On 28 April 2012, London witnessed the largest ever protest ride. Under heavy rain, 10,000 people demanded Dutch-standard cycling infrastructure in London. It was a pivotal event which led to the Mayor’s Vision for London, an ambitious document and the Cycling Commissioner, who acknowledged that the work done in the first term of Johnson’s mayoralty was not good enough.
Almost three years have passed. Gilligan has managed to steer the TfL tanker to much higher levels of quality, supported by a Mayor keen to leave a legacy which is not just blue paint.
However the core part of the strategy, the Central London Cycling Grid is in danger of being swept aside by corrupt Local Authorities which have no ambition and are marionettes of minority self-interest groups, such as taxi drivers and car owners.
I have alerted the leadership of the London Cycling Campaign that if they don’t urgently mobilise the membership and robustly engage Gilligan, the Local Authorities and the LCC local groups, we are not going to witness a Dutch-quality network but a total travesty, not dissimilar to the pitiful LCN of decades ago.
So far I have not received an answer to my letter below. I urge you all to write to the LCC and express your dismay at the plans (or lack of) proposed by Westminster, Camden, Islington, City, Southwark and Kensington, and request an energetic response.
We are facing a fundamental threat to the Central London Grid, and if we are don’t respond appropriately and promptly it will undermine the whole Cycling Vision.
That is fundamentally wrong.
The Grid is a dense network of safe and direct cycle routes that respect desire lines and that aspirationally are on streets with low traffic volumes. Where the conditions are such that a road can be considered quiet (i.e. 30kph AND fewer than 2k cpu/day), then minimal intervention is required. By definition, not a single street in Westminster meets these requirements.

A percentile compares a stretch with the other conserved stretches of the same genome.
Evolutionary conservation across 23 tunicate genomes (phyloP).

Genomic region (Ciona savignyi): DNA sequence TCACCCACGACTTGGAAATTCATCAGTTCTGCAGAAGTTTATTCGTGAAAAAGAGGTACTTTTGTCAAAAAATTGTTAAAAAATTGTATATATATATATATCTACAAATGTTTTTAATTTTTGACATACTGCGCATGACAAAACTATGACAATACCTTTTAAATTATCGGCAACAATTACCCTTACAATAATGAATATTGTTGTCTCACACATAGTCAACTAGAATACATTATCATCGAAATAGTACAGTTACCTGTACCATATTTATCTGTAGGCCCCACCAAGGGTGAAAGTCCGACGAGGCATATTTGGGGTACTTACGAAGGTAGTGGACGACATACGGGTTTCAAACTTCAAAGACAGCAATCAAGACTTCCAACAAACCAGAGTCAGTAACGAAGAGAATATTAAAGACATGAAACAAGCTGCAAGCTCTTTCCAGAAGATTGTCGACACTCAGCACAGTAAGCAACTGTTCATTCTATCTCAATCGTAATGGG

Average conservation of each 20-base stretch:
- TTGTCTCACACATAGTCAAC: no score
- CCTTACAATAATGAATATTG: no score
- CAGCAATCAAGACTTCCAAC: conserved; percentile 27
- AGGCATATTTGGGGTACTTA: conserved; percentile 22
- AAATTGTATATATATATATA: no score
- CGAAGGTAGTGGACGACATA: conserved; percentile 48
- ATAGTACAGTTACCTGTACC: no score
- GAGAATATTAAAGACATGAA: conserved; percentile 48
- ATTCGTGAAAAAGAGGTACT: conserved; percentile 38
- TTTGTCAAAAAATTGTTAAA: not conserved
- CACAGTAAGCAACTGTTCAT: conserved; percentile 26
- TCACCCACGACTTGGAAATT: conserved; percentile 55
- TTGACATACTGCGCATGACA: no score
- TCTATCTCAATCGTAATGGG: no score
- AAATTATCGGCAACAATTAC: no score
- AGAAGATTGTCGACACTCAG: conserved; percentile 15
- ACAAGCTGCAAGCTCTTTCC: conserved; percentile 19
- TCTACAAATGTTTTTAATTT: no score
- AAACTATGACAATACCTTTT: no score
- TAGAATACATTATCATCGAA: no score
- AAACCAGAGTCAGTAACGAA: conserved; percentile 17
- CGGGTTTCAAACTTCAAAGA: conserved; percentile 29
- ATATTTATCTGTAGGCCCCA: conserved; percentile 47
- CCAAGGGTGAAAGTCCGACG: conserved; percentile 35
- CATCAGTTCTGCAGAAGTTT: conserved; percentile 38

If a street is not quiet there are two options:
a. make it quiet, or
b. install protected cycle facilities.
Now, the Vision does seem to rule out a.
A new network of cycle routes in central London
In partnership with the central boroughs, we will create a central London ‘Bike Grid’ of high-quality, high-volume cycle routes, using a combination of segregation and quiet shared streets, along with some innovative use of existing infrastructure. The ‘Crossrail’ East-West Superhighway will form part of this.
With the boroughs’ agreement, we will seek to open up a number of central one-way streets for two-way cycling, creating direct, easy, lower-traffic routes through the City and West End. Experience from the City and Kensington and Chelsea, who have brilliantly led this process, shows that it can be accomplished without traffic or safety impacts.
We will not be asking boroughs to remove traffic or, in the vast majority of cases, change parking on the two-way cycle streets, unless they want to.
The east-west segregated Superhighway will be delivered by 2016. Subject to the agreement of the boroughs, so will the majority of the Grid. Route planning has already started; a planning conference with the central London boroughs will take place next week. Routes for the Grid will be announced as they are agreed with the boroughs.
If a. is ruled out, then b. is a MUST, otherwise we are not going to have “high-quality, high-volume cycle routes”.
I think that the LCC and the local groups should sit down with Andrew Gilligan and the Boroughs, and convince them that a. is often cheaper than b. and should be part of the arsenal.
- co-ordination from LCC HQ; this must be a key campaign for 2015
- the various local groups to be on message; the quality of the network MUST BE HOMOGENEOUS
We are winning, but now we need to fight twice as hard to achieve our goals